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Republicans

Republican Platform To Include Internet Freedom Plank 459

First time accepted submitter jay.madison writes "The new Republican Party platform includes language which promises action to promote freedom on the Internet. The move is being driven by Rand Paul's libertarian wing of the party. The text, which is still in draft form, says Republicans will work to guarantee that 'individuals retain the right to control the use of their data by third parties,' and that 'personal data receives full constitutional protection from government overreach.' Republicans would resist moves toward international governance of the Internet, and seek to 'remove regulatory barriers that protect outdated technologies and business plans from innovation and competition, while preventing legacy regulation from interfering with new technologies such as mobile delivery of voice and video data as they become crucial components of the Internet ecosystem.' The platform is due to be adopted at the Republican National Convention next week."
Privacy

UK ISP TalkTalk Caught Monitoring Its Customers 139

An anonymous reader writes "The UK ISP TalkTalk has been caught using a form of Deep Packet Inspection technology to monitor and record the websites that its customers visit, without getting their explicit consent. The system, which is not yet fully in place, ultimately aims to help block malware websites by comparing the URL that a person visits against a list of good and bad sites. Bad sites will then be restricted. TalkTalk claims that its method is totally anonymous and that the only people with visibility of the URL database itself are Chinese firm Huawei, which will no doubt help everybody to feel a lot better (apply sarc mark here) about potentially having their privacy invaded."
Canada

Rogers Shrinks Download Limits As Netflix Arrives 281

Meshach writes "Hot on the heels of Netflix coming to Canada, Rogers (one of the biggest ISPs in Canada) has shrunk download limits. 'As of Wednesday, new customers who sign up for the Lite service will be allowed 15 gigabytes, a drop from the 25 GB limit offered to those who signed up before July 21. Meanwhile, any new Lite user who goes over the monthly limit will have to pay $4 per GB up to a maximum of $50 — a spike from the previous $2.5 per GB surcharge.' Officially, there is no connection between the two events, but it seems an odd coincidence, especially when Rogers charges customers who exceed their bandwidth allowance."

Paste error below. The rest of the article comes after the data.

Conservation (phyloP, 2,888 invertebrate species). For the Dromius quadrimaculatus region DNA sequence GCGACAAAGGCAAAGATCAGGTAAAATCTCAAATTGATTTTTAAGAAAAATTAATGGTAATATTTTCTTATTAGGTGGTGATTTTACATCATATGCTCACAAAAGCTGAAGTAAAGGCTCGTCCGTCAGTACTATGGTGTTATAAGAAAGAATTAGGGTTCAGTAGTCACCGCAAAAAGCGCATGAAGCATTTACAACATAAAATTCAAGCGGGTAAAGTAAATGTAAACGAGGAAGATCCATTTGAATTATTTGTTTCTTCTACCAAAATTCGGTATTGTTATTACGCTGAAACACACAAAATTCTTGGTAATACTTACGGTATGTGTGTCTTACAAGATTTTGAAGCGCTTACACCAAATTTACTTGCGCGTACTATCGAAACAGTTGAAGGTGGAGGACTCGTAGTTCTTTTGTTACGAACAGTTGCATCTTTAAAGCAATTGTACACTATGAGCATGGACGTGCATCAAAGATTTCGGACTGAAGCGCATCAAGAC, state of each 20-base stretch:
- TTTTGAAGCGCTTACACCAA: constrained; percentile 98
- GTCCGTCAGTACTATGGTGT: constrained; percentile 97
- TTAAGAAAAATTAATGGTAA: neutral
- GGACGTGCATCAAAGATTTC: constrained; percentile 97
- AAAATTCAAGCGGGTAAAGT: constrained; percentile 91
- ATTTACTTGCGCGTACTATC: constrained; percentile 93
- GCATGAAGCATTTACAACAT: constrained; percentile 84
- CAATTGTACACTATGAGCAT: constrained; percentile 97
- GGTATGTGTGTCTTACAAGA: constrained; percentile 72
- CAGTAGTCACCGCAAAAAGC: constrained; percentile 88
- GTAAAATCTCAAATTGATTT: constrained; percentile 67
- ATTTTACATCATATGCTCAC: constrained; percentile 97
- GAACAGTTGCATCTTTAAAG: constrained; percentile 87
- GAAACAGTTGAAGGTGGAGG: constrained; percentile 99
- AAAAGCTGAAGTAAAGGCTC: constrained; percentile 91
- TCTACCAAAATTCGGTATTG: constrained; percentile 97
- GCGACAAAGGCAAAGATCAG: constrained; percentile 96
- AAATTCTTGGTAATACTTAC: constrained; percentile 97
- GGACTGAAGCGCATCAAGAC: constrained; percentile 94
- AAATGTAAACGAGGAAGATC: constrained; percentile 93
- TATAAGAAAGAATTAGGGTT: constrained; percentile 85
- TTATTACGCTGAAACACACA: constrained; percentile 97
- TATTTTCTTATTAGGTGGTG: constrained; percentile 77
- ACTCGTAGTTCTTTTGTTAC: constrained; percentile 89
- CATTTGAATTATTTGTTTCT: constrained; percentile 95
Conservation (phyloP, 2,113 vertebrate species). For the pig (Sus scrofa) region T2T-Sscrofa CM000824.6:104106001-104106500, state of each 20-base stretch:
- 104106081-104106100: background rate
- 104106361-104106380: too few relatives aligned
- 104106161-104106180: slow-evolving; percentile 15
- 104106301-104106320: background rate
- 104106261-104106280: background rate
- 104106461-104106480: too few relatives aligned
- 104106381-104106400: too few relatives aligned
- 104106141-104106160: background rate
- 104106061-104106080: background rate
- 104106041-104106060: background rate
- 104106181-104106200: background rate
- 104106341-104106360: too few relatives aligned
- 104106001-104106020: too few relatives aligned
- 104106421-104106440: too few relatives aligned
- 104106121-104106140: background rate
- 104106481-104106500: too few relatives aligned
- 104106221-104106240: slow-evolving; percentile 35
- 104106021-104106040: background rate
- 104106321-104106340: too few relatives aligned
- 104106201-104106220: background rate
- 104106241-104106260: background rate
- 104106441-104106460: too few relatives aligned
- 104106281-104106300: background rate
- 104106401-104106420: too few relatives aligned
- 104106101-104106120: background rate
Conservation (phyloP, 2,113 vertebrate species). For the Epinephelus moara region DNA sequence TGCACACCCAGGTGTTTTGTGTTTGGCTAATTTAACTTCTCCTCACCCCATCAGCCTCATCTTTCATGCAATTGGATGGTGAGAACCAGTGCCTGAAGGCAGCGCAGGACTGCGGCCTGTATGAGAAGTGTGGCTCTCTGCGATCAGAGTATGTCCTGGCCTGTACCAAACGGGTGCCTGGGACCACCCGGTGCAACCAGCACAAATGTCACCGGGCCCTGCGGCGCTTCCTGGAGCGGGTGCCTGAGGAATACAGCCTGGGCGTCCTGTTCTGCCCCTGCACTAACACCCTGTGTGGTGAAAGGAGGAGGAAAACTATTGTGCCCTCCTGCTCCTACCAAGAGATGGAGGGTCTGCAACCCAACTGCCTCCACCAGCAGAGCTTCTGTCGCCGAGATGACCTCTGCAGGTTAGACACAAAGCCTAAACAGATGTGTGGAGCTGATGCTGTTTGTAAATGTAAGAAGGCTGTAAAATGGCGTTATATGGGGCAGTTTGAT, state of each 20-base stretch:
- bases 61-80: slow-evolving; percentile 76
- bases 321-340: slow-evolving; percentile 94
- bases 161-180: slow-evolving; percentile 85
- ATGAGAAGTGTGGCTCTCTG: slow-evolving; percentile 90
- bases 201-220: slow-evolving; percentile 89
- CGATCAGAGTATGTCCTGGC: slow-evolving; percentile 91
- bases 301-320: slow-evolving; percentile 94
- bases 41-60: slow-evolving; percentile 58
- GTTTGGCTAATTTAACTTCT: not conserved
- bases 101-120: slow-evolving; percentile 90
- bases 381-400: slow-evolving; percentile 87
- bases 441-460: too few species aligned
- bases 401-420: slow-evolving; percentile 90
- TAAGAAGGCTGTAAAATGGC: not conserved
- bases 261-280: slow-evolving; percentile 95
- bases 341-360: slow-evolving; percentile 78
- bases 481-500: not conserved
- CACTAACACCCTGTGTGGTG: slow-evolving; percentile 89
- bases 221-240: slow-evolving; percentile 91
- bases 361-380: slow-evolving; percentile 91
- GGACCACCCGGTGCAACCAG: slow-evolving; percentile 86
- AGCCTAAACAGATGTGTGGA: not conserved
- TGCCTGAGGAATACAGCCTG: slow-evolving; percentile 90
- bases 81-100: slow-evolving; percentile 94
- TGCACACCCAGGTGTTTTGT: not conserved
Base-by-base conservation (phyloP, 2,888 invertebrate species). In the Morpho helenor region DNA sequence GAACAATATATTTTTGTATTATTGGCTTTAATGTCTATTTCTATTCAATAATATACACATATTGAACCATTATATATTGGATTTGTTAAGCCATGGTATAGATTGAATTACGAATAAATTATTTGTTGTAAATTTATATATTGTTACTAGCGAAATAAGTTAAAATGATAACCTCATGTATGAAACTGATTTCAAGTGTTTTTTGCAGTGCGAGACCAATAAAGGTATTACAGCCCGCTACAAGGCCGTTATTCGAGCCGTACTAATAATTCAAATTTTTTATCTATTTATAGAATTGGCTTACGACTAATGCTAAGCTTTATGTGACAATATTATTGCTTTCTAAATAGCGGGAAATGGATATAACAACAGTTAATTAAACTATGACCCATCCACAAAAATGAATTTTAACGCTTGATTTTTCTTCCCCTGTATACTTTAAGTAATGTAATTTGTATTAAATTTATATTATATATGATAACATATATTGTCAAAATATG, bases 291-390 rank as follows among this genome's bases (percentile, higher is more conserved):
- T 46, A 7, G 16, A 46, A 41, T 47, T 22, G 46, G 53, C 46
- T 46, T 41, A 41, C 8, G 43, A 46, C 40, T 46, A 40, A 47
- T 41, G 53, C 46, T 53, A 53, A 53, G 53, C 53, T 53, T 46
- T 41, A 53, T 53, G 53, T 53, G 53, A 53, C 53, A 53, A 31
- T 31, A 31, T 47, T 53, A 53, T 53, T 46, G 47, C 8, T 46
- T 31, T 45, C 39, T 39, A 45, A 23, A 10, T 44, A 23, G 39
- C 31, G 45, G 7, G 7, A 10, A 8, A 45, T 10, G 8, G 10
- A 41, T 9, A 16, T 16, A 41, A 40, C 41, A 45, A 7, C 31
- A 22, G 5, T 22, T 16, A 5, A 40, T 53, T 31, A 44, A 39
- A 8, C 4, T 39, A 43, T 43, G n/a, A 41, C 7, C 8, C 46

Communications

In EU, Google Accused of YouTube "Free Ride" 449

An anonymous reader passes along a Financial Times piece that covers a push by EU telecoms to get Google to pay them directly — years after US ISPs began rattling that sword, to little effect thus far. "Some of Europe's leading telecoms groups are squaring up for a fight with Google over what they claim is the free ride enjoyed by the technology company's YouTube video-sharing service. Telefónica, France Telecom, and Deutsche Telekom all said Google should start paying them for carrying bandwidth-hungry content such as YouTube video over their networks.... Some European telecoms groups fear Google will reduce them to 'dumb pipes' because the internet search and advertising company pays the network operators little or nothing for carrying its content. Rick Whitt, a senior policy director at Google in Washington ... said Google was spending large amounts on its own data networks to carry its traffic to the point where it is handed over to telecoms companies round the world." Note that FT.com operates on a "first few per month free" paywall basis.
The Courts

Court Unfriendly To FCC's Internet Slap At Comcast 215